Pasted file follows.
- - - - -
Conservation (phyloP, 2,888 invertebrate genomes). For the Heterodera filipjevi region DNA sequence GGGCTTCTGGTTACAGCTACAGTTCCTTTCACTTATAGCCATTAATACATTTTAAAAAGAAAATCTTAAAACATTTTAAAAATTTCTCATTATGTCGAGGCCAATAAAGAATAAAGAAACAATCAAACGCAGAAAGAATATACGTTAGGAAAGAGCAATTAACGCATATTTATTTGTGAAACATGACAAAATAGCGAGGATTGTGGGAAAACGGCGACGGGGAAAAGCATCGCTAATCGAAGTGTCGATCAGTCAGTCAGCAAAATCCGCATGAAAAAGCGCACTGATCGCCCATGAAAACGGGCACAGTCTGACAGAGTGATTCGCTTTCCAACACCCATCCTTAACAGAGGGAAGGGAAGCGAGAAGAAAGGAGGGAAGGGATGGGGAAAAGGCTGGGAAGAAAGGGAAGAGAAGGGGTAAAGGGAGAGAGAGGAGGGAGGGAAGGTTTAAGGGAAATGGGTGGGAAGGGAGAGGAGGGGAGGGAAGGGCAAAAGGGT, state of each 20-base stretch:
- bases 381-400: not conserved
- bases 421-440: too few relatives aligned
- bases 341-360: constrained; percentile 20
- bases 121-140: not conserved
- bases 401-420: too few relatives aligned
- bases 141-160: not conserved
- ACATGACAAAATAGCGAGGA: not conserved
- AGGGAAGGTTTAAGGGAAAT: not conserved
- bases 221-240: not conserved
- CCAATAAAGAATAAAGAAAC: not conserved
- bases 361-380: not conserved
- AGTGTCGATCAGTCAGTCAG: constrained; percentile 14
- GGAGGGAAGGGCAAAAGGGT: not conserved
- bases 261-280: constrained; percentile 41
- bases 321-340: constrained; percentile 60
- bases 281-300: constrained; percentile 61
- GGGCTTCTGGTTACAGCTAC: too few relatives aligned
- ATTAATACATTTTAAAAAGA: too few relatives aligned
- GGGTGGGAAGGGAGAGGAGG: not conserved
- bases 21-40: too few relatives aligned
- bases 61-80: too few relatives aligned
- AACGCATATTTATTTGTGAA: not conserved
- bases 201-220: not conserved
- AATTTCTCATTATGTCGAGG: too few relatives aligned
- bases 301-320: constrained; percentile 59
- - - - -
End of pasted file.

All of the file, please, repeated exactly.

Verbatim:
Conservation (phyloP, 2,888 invertebrate genomes). For the Heterodera filipjevi region DNA sequence GGGCTTCTGGTTACAGCTACAGTTCCTTTCACTTATAGCCATTAATACATTTTAAAAAGAAAATCTTAAAACATTTTAAAAATTTCTCATTATGTCGAGGCCAATAAAGAATAAAGAAACAATCAAACGCAGAAAGAATATACGTTAGGAAAGAGCAATTAACGCATATTTATTTGTGAAACATGACAAAATAGCGAGGATTGTGGGAAAACGGCGACGGGGAAAAGCATCGCTAATCGAAGTGTCGATCAGTCAGTCAGCAAAATCCGCATGAAAAAGCGCACTGATCGCCCATGAAAACGGGCACAGTCTGACAGAGTGATTCGCTTTCCAACACCCATCCTTAACAGAGGGAAGGGAAGCGAGAAGAAAGGAGGGAAGGGATGGGGAAAAGGCTGGGAAGAAAGGGAAGAGAAGGGGTAAAGGGAGAGAGAGGAGGGAGGGAAGGTTTAAGGGAAATGGGTGGGAAGGGAGAGGAGGGGAGGGAAGGGCAAAAGGGT, state of each 20-base stretch:
- bases 381-400: not conserved
- bases 421-440: too few relatives aligned
- bases 341-360: constrained; percentile 20
- bases 121-140: not conserved
- bases 401-420: too few relatives aligned
- bases 141-160: not conserved
- ACATGACAAAATAGCGAGGA: not conserved
- AGGGAAGGTTTAAGGGAAAT: not conserved
- bases 221-240: not conserved
- CCAATAAAGAATAAAGAAAC: not conserved
- bases 361-380: not conserved
- AGTGTCGATCAGTCAGTCAG: constrained; percentile 14
- GGAGGGAAGGGCAAAAGGGT: not conserved
- bases 261-280: constrained; percentile 41
- bases 321-340: constrained; percentile 60
- bases 281-300: constrained; percentile 61
- GGGCTTCTGGTTACAGCTAC: too few relatives aligned
- ATTAATACATTTTAAAAAGA: too few relatives aligned
- GGGTGGGAAGGGAGAGGAGG: not conserved
- bases 21-40: too few relatives aligned
- bases 61-80: too few relatives aligned
- AACGCATATTTATTTGTGAA: not conserved
- bases 201-220: not conserved
- AATTTCTCATTATGTCGAGG: too few relatives aligned
- bases 301-320: constrained; percentile 59